CDC’s Nationwide Residential Eviction Order
On September 2, 2020, the United States Center for Disease Control (“CDC”) issued a nationwide moratorium on residential evictions until December 31, 2020 (the “Order”). The purpose of the moratorium (and the legal basis for the CDC’s adoption of the Order) is to protect public health by preventing evictions that inhibit the implementation of stay-at-home orders and prevent voluntary self-isolation intended to minimize the spread of COVID-19. The Order includes findings that evictions can lead to homelessness or force people into congregate living situations, and, thereby, increase the risk of exposure to the virus by the evicted tenant and the community in general. As discussed below, the Order may or may not change the effect of Washington State’s or the City of Seattle’s (or other local jurisdictions’) residential eviction moratorium.
The Order includes exceptions to the moratorium if a tenant is:
- engaging in criminal activity while on the premises;
- threatening the health or safety of other residents;
- damaging or posing an immediate and significant risk of damage to property;
- violating any applicable building code, health ordinance, or similar regulation relating to health and safety; or
- violating any other contractual obligation, other than the timely payment of rent or similar housing-related payment
In order to benefit from the protections under the Order, tenants must meet the following criteria and are required to deliver a declaration to their landlord attesting to compliance with them:
- They have used best efforts to obtain all available government assistance for rent or housing;
- They either expect to earn no more than $99,000 in annual income for Calendar Year 2020 (or no more than $198,000 if filing a joint tax return), were not required to report any income in 2019 to the U.S. Internal Revenue Service, or received an Economic Impact Payment (stimulus check) pursuant to Section 2201 of the CARES Act;
- They are unable to pay their full rent or make a full housing payment due to substantial loss of household income, loss of compensable hours of work or wages, lay-offs, or extraordinary out-of-pocket medical expenses (i.e. greater than 7.5% of income);
- They are using best efforts to make timely partial payments that are as close to the full payment as the individual’s circumstances may permit, taking into account other nondiscretionary expenses;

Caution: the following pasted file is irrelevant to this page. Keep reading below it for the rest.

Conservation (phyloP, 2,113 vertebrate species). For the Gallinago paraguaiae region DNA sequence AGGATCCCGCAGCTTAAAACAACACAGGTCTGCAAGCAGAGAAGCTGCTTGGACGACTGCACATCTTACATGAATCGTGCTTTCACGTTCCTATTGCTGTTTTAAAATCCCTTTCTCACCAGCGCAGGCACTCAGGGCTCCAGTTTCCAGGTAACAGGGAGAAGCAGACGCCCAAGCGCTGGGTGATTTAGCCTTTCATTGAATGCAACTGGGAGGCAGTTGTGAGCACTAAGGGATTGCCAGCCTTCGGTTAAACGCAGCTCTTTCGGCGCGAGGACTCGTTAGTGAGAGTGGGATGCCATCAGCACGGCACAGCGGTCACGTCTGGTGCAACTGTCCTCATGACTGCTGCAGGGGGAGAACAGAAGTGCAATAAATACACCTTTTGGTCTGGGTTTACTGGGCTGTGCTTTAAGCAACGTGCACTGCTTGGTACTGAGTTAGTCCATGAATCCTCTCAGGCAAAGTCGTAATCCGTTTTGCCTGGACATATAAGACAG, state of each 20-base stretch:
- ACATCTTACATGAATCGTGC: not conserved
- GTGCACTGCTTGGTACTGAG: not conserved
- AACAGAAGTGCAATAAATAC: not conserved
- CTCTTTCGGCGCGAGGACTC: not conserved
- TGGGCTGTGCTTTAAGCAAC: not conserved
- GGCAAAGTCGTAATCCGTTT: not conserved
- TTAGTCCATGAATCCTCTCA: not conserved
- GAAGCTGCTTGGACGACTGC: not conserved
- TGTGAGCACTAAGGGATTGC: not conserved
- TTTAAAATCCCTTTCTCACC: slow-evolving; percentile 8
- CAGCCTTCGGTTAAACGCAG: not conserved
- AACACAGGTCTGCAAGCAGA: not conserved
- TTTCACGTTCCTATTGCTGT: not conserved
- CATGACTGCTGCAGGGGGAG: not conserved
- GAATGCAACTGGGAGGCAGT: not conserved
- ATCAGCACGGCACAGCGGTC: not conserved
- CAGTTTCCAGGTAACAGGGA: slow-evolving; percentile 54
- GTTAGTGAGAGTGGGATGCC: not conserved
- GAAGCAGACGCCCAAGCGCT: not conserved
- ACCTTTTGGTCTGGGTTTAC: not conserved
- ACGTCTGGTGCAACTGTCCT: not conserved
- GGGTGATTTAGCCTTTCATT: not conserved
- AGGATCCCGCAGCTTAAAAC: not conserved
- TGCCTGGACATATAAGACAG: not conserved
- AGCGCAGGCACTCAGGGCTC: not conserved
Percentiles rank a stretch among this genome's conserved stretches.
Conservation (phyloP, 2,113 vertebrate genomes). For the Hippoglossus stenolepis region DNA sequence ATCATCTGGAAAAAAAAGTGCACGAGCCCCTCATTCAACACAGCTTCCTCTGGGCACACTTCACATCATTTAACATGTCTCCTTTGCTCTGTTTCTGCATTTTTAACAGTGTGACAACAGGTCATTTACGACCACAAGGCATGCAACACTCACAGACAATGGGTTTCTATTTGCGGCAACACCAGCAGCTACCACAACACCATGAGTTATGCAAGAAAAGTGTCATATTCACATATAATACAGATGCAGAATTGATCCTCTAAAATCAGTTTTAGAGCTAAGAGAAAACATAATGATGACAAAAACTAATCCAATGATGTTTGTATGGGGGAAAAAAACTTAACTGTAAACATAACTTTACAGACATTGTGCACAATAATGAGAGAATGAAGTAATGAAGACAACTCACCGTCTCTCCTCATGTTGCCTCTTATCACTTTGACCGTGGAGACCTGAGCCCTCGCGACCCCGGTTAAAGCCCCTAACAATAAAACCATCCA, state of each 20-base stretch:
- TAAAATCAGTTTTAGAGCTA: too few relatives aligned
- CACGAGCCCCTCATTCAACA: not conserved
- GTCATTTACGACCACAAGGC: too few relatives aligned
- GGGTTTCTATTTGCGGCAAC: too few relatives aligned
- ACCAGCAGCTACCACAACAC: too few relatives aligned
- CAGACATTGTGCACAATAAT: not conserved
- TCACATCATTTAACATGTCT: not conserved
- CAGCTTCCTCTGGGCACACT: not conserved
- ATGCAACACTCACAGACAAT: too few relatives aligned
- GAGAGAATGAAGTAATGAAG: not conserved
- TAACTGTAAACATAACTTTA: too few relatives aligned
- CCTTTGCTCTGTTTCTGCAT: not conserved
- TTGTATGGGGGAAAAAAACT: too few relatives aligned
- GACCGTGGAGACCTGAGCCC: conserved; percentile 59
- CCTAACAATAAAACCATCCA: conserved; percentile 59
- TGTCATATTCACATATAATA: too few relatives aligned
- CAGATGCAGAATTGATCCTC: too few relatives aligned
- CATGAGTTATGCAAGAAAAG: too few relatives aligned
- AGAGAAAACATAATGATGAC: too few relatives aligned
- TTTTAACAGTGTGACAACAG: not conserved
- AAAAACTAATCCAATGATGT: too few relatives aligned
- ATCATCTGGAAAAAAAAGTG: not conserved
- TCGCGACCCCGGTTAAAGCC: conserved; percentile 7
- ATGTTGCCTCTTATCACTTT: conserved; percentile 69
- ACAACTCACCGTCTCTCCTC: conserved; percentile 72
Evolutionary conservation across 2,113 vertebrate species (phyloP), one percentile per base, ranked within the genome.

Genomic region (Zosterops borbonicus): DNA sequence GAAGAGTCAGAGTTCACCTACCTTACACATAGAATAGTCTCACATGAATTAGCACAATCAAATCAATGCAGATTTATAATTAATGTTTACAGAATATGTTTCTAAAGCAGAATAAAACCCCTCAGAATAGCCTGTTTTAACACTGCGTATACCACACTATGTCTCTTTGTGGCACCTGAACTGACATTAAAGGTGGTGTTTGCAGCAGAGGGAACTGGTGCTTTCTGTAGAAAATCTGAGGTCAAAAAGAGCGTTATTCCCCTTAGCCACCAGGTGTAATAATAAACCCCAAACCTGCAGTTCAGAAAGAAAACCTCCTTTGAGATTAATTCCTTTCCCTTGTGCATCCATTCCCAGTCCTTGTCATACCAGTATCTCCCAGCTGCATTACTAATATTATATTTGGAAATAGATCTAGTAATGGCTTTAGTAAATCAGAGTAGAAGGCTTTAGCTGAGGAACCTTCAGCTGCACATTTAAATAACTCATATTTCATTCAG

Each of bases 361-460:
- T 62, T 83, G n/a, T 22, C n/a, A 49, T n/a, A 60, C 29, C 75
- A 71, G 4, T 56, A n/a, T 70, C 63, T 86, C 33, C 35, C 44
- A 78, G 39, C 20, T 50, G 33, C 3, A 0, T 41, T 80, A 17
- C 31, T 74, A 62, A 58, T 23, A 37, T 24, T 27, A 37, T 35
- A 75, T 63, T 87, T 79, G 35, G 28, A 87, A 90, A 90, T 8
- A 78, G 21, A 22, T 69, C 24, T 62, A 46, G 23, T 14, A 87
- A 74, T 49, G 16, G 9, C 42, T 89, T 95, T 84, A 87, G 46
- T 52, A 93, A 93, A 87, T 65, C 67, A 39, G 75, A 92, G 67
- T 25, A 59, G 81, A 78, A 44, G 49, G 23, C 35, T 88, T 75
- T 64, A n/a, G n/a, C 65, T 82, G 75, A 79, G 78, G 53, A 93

- If evicted they would likely become homeless, need to move into a homeless shelter, or need to move into a new residence shared by other people who live in close quarters because they have no other available housing options.
As with other eviction moratoria, the tenant remains obligated to pay rent that comes due. However, unlike other eviction moratoria, the landlord is allowed to continue to assess late fees, penalties and interest during the CDC moratorium. Also, it’s not clear whether or not landlords can pursue collection actions (other than evictions) during the CDC moratoria for amounts owing.
The Order does not include income relief for landlords.
Impact on State and Local Moratoria
The Order allows states and local governments to adopt laws that are as protective or more protective of the public health compared to the provisions of the CDC order with respect to the spread of COVID-19. Therefore, since the Washington State residential eviction moratorium is as protective or more protective than the Order in many ways, it is not displaced by the Order as a whole. However, some of its provisions may not be effective if they are less protective than the Order. For instance, the state moratorium allows a landlord to seek to remove a tenant at the end of a tenancy if the purpose of doing so is to take personal occupancy of or to sell the property and the tenant is given at least 60 days’ prior notice. The Order contains no such exception. Arguably, the exception in the State moratorium makes it less protective of public health than the Order and would not be a defense against an action by the U.S. Department of Justice to enforce the CDC order against a landlord who pursued an eviction after a tenant failed to vacate the premises at the end of the notice period allowed under the State moratorium.
On the other hand, the State and local moratoria provide more protection against the spread of COVID-19 in certain aspects and, therefore, provisions of these moratoria may fill gaps left by the Order or even nullify the application of some of the Order’s requirements. Foremost, the state and local moratoria do not require tenants to meet any pre-conditions before receiving the protection afforded by the moratoria, such as income limits or level of effort to pay full rent. Also, collection of debt is specifically prohibited in the State moratorium unless the landlord at least has offered a “reasonable” repayment plan to the tenant beforehand. Finally, both the State and the City prevent rent increases during the moratoria. Since these provisions potentially offer more protection against the harms identified in the Order (or, at least, no less protection), they should remain in force despite the issuance of the Order.
Note: The State moratorium is set to expire on October 15, but is likely to be extended. The City moratorium expires on December 31, 2020 unless the Mayor lifts her Emergency Declaration before then.
Criminal Penalties for Violating the CDC Order
The U.S. Department of Justice is tasked with enforcement. Criminal penalties can be up to $100,000 and 1 year in jail per violation for individuals or up to $250,000 if the violation results in a death. Penalties for organizations are up to $200,000 if the violation doesn’t result in a death and $500,000 if it does. Therefore, the Order and its residential eviction moratorium should not be taken lightly.